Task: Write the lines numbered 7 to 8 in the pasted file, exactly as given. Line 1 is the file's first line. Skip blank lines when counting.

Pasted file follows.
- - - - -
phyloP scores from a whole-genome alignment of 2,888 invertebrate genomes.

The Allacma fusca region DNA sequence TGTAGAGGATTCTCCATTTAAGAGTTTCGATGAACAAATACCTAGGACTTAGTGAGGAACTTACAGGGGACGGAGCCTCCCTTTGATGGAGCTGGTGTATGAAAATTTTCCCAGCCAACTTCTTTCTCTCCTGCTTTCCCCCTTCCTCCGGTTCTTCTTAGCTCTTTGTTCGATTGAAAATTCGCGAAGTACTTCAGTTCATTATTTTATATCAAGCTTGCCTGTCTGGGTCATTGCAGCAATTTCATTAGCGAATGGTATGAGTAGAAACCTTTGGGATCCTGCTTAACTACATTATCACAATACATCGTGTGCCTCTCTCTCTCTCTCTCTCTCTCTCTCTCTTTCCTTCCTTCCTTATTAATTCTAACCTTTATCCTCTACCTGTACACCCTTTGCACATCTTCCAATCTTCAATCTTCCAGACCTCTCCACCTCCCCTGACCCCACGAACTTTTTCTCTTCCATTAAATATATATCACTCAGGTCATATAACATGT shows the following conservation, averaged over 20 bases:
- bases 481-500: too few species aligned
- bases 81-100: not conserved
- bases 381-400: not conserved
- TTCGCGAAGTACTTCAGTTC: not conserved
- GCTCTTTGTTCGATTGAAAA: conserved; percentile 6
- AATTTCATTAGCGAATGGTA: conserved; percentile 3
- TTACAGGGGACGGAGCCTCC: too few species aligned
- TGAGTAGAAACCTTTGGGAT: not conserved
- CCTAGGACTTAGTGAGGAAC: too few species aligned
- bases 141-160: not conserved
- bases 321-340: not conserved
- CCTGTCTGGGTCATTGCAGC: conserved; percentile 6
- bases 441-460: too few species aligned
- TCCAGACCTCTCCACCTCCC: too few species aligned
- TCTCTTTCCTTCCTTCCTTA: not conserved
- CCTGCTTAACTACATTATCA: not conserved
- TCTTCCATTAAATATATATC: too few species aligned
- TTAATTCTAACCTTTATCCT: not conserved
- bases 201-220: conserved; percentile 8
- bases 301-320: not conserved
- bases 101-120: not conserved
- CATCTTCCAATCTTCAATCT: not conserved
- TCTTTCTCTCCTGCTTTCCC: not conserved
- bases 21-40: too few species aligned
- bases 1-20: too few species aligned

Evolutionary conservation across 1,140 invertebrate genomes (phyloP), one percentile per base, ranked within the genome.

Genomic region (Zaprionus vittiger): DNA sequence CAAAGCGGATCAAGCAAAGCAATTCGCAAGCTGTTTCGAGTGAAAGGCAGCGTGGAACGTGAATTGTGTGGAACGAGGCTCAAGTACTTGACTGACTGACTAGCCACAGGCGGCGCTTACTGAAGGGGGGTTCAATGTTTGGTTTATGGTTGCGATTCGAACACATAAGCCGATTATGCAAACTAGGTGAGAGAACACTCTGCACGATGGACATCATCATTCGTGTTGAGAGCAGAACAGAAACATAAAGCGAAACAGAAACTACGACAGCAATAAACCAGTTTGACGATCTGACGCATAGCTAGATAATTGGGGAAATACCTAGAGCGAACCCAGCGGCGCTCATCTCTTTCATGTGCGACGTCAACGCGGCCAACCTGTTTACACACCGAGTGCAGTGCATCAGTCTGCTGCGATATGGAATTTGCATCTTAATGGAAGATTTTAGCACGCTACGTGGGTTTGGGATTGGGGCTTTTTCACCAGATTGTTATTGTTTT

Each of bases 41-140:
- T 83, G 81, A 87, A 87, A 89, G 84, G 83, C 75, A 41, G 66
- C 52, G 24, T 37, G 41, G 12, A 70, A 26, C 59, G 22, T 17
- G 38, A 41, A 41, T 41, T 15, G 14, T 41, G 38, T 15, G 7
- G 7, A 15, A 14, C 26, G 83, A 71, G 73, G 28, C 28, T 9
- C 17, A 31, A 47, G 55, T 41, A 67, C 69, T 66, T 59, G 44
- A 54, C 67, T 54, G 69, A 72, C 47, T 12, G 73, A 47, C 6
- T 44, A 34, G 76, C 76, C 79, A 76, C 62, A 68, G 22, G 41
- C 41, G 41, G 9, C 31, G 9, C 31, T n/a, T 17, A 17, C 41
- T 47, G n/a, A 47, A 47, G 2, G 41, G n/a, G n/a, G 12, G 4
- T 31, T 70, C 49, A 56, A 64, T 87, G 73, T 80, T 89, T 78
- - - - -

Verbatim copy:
- GCTCTTTGTTCGATTGAAAA: conserved; percentile 6
- AATTTCATTAGCGAATGGTA: conserved; percentile 3